Trees of Peace
"...Years ago I heard somebody say that all our political and diplomatic conferences ought to be moved out of smoke-filled rooms and held underneath trees...
- Clyde S. Kilby, page 159 of “The Lost Myth”, Arts in Society, Vol. 6, 1969.
from justfocus in New Zealand
Imagine if the United Nations met under trees? I imagine their discussions might be a little more fruitful...
Trees are a wonderful mediating influence in our lives.
If a child misbehaves, instead of sending them into a corner have them go outside and sit at the base of a tree...or better yet - in its limbs!
Tell him or her to talk to the tree and listen to its guidance...the children would know exactly what you mean (up until about age 9). No tree out there? ah! now is to the time to plant one.
Great Elm of Pennsylvania (actually, Great Elm Tree of Shackamaxon)
In 1682, along the banks of the Delaware River, under the shade of a great elm tree, William Penn made a Treaty of Friendship with the Native Americans which led to the founding of Pennsylvania.
William Penn's Treaty with the Indians became a universal symbol of religious and civil liberties. Voltaire made reference to the event in 1764 and artists thoughout Europe recreated the scene first painted by Benjamin West in 1771. Edward Hicks (Peaceable Kingdom) created numerous depictions of the treaty meeting to promote social change.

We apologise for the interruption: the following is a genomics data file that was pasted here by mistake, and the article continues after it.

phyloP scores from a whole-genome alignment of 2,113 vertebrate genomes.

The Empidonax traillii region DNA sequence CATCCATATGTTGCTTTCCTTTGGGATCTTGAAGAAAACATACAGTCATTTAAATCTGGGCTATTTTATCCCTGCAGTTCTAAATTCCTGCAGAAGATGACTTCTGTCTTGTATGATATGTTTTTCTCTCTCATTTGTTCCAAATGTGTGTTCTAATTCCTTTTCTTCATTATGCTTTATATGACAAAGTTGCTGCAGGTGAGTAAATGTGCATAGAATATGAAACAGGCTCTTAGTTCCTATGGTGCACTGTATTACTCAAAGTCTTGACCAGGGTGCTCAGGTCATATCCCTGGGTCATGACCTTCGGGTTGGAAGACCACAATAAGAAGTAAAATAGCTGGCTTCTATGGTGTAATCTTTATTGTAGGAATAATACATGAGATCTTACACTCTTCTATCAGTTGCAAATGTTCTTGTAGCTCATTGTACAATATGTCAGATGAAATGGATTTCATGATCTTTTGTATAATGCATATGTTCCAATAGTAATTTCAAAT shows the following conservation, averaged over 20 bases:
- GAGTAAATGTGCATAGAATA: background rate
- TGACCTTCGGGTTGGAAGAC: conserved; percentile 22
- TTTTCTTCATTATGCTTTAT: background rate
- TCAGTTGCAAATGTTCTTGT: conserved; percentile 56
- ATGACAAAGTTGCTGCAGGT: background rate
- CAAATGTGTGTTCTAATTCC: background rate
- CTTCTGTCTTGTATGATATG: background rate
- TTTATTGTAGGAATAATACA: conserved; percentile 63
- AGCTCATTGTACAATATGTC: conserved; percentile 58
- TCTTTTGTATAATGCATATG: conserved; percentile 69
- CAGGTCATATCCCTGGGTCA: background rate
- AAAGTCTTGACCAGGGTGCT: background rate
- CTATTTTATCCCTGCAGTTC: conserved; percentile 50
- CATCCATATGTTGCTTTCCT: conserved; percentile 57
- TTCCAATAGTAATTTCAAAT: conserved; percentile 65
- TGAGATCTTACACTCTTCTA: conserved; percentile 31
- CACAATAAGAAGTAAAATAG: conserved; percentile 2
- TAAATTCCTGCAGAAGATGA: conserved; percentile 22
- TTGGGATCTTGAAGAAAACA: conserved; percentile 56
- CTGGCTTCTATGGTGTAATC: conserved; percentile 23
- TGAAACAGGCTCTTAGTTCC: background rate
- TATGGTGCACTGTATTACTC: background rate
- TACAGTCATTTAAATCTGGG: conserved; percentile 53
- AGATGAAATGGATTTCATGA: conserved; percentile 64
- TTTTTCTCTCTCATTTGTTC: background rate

The "Great Elm" as it was known, remained as a living monument to this event until it fell during a violent storm in 1810. You can still visit Penn Treaty Park. http://www.penntreatypark.org/.
Treaty Oak (Quercus virginiana)
Treaty Oak in 1970's from Mr G's photos in Picasa
Tejas, Apache and Comanche tribes revered these trees. It was here that Stephen F. Austin closed the first boundary line pact with the Indians.
The Austin "treaty oak" is the last survivor of these council oaks and is almost 600 years old
They made many products from the fallen branches of the treaty oak - the most popular item for sale seems to be the 'treaty oak gavel' - for use by the judiciary - how fitting!